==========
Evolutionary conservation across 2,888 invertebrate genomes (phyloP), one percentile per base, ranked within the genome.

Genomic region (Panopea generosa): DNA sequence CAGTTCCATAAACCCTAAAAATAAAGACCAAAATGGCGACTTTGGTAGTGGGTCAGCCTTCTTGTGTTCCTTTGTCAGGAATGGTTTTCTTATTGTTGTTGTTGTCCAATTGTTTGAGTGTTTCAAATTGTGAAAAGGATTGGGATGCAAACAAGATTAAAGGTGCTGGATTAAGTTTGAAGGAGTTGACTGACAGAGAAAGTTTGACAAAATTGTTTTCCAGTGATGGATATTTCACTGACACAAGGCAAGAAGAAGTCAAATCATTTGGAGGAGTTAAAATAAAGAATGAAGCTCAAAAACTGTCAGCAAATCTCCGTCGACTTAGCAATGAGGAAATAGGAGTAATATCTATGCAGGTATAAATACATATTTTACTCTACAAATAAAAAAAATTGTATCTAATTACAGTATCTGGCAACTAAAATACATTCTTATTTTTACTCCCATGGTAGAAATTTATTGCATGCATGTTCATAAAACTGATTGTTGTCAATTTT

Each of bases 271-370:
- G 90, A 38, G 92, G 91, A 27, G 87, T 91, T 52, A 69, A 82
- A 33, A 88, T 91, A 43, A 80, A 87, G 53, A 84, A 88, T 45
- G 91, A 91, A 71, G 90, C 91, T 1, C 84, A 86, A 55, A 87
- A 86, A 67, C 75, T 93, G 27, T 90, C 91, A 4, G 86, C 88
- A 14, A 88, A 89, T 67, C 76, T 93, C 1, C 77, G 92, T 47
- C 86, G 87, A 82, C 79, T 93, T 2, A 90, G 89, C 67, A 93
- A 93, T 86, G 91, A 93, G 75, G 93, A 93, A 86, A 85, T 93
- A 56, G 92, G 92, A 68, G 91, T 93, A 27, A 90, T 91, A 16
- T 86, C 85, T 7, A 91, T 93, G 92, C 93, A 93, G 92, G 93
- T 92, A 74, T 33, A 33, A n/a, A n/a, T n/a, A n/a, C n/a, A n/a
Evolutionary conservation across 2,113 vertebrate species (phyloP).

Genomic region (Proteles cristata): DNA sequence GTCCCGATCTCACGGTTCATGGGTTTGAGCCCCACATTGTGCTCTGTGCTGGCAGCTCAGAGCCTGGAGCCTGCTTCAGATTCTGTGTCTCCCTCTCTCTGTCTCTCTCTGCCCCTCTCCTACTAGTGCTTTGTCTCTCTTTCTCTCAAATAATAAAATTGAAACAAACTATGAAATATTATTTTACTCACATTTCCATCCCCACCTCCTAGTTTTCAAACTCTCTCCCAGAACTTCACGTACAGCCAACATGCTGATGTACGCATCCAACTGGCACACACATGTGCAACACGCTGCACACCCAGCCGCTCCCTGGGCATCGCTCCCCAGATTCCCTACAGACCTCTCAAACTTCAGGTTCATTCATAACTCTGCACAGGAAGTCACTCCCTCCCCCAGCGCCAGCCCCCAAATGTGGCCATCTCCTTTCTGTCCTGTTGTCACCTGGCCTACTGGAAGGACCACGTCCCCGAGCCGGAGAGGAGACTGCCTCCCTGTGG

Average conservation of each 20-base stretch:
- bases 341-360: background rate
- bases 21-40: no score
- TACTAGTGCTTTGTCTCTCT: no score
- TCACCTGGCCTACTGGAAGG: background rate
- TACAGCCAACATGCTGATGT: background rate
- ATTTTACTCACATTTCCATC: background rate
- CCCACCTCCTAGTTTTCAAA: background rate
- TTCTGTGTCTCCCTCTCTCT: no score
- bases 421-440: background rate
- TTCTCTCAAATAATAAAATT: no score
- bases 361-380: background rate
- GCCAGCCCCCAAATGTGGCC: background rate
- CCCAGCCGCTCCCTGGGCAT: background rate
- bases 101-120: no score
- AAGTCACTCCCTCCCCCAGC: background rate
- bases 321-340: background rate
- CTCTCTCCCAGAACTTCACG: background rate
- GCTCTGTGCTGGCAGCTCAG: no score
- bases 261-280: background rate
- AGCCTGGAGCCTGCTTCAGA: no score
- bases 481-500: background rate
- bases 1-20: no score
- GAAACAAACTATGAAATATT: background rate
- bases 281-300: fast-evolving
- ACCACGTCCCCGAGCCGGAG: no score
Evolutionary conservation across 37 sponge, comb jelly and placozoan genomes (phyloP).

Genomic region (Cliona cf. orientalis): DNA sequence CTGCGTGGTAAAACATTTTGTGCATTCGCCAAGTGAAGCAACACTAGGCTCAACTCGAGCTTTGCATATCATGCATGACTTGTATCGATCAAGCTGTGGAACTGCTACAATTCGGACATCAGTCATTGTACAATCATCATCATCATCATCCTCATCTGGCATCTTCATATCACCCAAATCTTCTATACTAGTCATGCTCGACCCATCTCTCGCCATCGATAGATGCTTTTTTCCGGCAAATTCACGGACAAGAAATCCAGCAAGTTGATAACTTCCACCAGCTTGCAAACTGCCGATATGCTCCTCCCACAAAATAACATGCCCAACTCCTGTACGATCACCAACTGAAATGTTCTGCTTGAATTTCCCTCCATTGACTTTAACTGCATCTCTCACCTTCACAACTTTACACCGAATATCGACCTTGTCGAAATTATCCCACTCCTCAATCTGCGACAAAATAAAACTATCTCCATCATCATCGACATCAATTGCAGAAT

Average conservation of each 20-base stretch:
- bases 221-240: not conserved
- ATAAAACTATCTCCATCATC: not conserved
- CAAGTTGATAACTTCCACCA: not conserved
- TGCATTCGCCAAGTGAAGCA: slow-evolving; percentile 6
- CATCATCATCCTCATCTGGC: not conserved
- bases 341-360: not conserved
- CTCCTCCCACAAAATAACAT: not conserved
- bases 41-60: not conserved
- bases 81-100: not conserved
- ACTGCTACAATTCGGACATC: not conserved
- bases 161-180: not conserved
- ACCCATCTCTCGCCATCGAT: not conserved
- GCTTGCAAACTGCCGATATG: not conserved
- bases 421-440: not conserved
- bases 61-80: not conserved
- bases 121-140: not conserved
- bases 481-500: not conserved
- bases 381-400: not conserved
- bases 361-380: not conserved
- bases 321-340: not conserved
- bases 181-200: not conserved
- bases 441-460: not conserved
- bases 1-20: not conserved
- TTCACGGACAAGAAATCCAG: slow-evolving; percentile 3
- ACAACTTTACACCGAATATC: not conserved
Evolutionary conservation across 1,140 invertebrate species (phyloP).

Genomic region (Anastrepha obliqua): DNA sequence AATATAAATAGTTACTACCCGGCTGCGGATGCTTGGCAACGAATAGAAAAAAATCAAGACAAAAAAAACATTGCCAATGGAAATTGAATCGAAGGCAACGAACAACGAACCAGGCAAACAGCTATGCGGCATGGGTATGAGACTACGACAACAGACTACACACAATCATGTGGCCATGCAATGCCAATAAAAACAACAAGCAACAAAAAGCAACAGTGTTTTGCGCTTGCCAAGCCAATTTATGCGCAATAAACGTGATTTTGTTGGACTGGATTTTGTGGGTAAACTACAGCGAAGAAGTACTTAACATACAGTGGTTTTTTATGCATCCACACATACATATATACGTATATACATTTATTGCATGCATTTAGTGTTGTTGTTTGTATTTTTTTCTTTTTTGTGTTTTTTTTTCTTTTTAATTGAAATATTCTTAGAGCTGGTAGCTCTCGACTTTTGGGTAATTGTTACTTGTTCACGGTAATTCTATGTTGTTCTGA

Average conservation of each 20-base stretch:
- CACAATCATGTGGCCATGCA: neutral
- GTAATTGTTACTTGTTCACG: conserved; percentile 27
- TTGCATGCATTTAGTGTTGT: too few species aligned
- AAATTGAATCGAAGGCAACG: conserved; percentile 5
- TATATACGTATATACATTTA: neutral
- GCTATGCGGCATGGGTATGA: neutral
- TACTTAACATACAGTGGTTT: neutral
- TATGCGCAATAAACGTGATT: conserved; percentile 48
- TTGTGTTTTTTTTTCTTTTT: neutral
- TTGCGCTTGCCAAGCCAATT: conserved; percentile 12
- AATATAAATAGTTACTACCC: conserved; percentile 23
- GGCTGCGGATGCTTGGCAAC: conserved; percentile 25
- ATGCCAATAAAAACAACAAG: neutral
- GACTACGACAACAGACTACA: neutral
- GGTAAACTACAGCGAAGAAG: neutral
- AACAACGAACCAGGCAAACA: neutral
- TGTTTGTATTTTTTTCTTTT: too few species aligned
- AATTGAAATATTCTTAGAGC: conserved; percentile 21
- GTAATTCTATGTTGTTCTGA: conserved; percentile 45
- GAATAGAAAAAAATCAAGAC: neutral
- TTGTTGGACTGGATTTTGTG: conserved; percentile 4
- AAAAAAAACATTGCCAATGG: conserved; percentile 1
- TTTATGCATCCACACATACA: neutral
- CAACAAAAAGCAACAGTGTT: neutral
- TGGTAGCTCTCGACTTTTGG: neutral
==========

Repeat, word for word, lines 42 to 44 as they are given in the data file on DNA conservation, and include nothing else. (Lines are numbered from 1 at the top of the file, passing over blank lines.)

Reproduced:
Evolutionary conservation across 37 sponge, comb jelly and placozoan genomes (phyloP).

Genomic region (Cliona cf. orientalis): DNA sequence CTGCGTGGTAAAACATTTTGTGCATTCGCCAAGTGAAGCAACACTAGGCTCAACTCGAGCTTTGCATATCATGCATGACTTGTATCGATCAAGCTGTGGAACTGCTACAATTCGGACATCAGTCATTGTACAATCATCATCATCATCATCCTCATCTGGCATCTTCATATCACCCAAATCTTCTATACTAGTCATGCTCGACCCATCTCTCGCCATCGATAGATGCTTTTTTCCGGCAAATTCACGGACAAGAAATCCAGCAAGTTGATAACTTCCACCAGCTTGCAAACTGCCGATATGCTCCTCCCACAAAATAACATGCCCAACTCCTGTACGATCACCAACTGAAATGTTCTGCTTGAATTTCCCTCCATTGACTTTAACTGCATCTCTCACCTTCACAACTTTACACCGAATATCGACCTTGTCGAAATTATCCCACTCCTCAATCTGCGACAAAATAAAACTATCTCCATCATCATCGACATCAATTGCAGAAT

Average conservation of each 20-base stretch: